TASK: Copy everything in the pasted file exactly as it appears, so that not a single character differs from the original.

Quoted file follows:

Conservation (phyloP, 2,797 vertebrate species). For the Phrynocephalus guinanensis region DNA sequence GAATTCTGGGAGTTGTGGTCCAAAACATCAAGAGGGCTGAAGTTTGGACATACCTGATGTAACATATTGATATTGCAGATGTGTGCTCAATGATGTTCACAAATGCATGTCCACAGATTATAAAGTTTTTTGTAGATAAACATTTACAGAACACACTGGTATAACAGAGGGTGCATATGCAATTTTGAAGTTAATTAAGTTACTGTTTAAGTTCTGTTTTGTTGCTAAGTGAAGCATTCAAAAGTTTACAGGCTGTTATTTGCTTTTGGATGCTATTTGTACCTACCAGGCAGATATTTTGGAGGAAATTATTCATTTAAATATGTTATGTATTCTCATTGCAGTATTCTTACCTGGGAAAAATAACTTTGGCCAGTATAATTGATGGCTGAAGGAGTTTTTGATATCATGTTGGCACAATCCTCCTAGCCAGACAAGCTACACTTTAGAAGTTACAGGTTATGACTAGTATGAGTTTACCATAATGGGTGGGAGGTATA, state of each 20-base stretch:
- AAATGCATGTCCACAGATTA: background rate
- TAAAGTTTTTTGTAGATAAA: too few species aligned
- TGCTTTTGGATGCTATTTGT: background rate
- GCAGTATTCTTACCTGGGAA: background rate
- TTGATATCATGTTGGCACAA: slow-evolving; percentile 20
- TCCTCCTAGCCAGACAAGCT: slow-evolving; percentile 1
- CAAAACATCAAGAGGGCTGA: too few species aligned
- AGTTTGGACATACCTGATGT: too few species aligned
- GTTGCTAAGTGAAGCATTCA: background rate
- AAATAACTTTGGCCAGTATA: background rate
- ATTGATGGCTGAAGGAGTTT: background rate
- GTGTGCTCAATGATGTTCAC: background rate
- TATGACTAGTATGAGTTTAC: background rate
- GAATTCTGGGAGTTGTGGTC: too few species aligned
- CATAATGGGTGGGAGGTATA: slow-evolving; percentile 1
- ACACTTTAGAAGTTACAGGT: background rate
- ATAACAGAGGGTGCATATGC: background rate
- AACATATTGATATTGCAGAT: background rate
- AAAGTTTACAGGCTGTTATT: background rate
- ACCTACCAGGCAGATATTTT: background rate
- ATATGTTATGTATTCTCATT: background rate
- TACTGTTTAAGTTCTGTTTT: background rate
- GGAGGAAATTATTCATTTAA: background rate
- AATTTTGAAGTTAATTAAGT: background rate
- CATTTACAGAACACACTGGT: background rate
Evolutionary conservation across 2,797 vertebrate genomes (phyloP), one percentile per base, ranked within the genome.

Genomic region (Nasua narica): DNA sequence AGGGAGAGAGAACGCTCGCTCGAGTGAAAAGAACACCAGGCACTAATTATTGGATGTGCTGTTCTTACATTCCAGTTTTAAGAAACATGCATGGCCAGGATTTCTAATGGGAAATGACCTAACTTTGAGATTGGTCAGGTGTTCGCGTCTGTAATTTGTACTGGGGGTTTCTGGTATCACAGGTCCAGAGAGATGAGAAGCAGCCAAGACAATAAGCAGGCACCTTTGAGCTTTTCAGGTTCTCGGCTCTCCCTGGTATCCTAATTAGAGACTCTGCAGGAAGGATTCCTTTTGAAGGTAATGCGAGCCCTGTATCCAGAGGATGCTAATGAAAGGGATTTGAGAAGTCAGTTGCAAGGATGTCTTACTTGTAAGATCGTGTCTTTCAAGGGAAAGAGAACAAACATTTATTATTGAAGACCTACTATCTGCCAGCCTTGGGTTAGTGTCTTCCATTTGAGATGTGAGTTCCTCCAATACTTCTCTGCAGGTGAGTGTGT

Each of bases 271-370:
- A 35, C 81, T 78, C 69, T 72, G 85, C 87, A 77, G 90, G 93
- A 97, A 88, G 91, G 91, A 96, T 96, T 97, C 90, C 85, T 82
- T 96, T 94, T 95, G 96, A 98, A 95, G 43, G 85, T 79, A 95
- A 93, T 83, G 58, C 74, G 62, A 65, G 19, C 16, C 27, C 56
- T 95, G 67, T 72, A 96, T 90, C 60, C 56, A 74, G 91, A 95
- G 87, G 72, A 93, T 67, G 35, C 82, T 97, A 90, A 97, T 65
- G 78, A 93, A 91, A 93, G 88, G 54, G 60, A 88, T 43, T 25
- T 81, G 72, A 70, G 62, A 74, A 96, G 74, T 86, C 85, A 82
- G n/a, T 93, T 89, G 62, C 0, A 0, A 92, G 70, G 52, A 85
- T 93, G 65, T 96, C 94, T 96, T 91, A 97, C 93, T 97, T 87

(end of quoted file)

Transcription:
Conservation (phyloP, 2,797 vertebrate species). For the Phrynocephalus guinanensis region DNA sequence GAATTCTGGGAGTTGTGGTCCAAAACATCAAGAGGGCTGAAGTTTGGACATACCTGATGTAACATATTGATATTGCAGATGTGTGCTCAATGATGTTCACAAATGCATGTCCACAGATTATAAAGTTTTTTGTAGATAAACATTTACAGAACACACTGGTATAACAGAGGGTGCATATGCAATTTTGAAGTTAATTAAGTTACTGTTTAAGTTCTGTTTTGTTGCTAAGTGAAGCATTCAAAAGTTTACAGGCTGTTATTTGCTTTTGGATGCTATTTGTACCTACCAGGCAGATATTTTGGAGGAAATTATTCATTTAAATATGTTATGTATTCTCATTGCAGTATTCTTACCTGGGAAAAATAACTTTGGCCAGTATAATTGATGGCTGAAGGAGTTTTTGATATCATGTTGGCACAATCCTCCTAGCCAGACAAGCTACACTTTAGAAGTTACAGGTTATGACTAGTATGAGTTTACCATAATGGGTGGGAGGTATA, state of each 20-base stretch:
- AAATGCATGTCCACAGATTA: background rate
- TAAAGTTTTTTGTAGATAAA: too few species aligned
- TGCTTTTGGATGCTATTTGT: background rate
- GCAGTATTCTTACCTGGGAA: background rate
- TTGATATCATGTTGGCACAA: slow-evolving; percentile 20
- TCCTCCTAGCCAGACAAGCT: slow-evolving; percentile 1
- CAAAACATCAAGAGGGCTGA: too few species aligned
- AGTTTGGACATACCTGATGT: too few species aligned
- GTTGCTAAGTGAAGCATTCA: background rate
- AAATAACTTTGGCCAGTATA: background rate
- ATTGATGGCTGAAGGAGTTT: background rate
- GTGTGCTCAATGATGTTCAC: background rate
- TATGACTAGTATGAGTTTAC: background rate
- GAATTCTGGGAGTTGTGGTC: too few species aligned
- CATAATGGGTGGGAGGTATA: slow-evolving; percentile 1
- ACACTTTAGAAGTTACAGGT: background rate
- ATAACAGAGGGTGCATATGC: background rate
- AACATATTGATATTGCAGAT: background rate
- AAAGTTTACAGGCTGTTATT: background rate
- ACCTACCAGGCAGATATTTT: background rate
- ATATGTTATGTATTCTCATT: background rate
- TACTGTTTAAGTTCTGTTTT: background rate
- GGAGGAAATTATTCATTTAA: background rate
- AATTTTGAAGTTAATTAAGT: background rate
- CATTTACAGAACACACTGGT: background rate
Evolutionary conservation across 2,797 vertebrate genomes (phyloP), one percentile per base, ranked within the genome.

Genomic region (Nasua narica): DNA sequence AGGGAGAGAGAACGCTCGCTCGAGTGAAAAGAACACCAGGCACTAATTATTGGATGTGCTGTTCTTACATTCCAGTTTTAAGAAACATGCATGGCCAGGATTTCTAATGGGAAATGACCTAACTTTGAGATTGGTCAGGTGTTCGCGTCTGTAATTTGTACTGGGGGTTTCTGGTATCACAGGTCCAGAGAGATGAGAAGCAGCCAAGACAATAAGCAGGCACCTTTGAGCTTTTCAGGTTCTCGGCTCTCCCTGGTATCCTAATTAGAGACTCTGCAGGAAGGATTCCTTTTGAAGGTAATGCGAGCCCTGTATCCAGAGGATGCTAATGAAAGGGATTTGAGAAGTCAGTTGCAAGGATGTCTTACTTGTAAGATCGTGTCTTTCAAGGGAAAGAGAACAAACATTTATTATTGAAGACCTACTATCTGCCAGCCTTGGGTTAGTGTCTTCCATTTGAGATGTGAGTTCCTCCAATACTTCTCTGCAGGTGAGTGTGT

Each of bases 271-370:
- A 35, C 81, T 78, C 69, T 72, G 85, C 87, A 77, G 90, G 93
- A 97, A 88, G 91, G 91, A 96, T 96, T 97, C 90, C 85, T 82
- T 96, T 94, T 95, G 96, A 98, A 95, G 43, G 85, T 79, A 95
- A 93, T 83, G 58, C 74, G 62, A 65, G 19, C 16, C 27, C 56
- T 95, G 67, T 72, A 96, T 90, C 60, C 56, A 74, G 91, A 95
- G 87, G 72, A 93, T 67, G 35, C 82, T 97, A 90, A 97, T 65
- G 78, A 93, A 91, A 93, G 88, G 54, G 60, A 88, T 43, T 25
- T 81, G 72, A 70, G 62, A 74, A 96, G 74, T 86, C 85, A 82
- G n/a, T 93, T 89, G 62, C 0, A 0, A 92, G 70, G 52, A 85
- T 93, G 65, T 96, C 94, T 96, T 91, A 97, C 93, T 97, T 87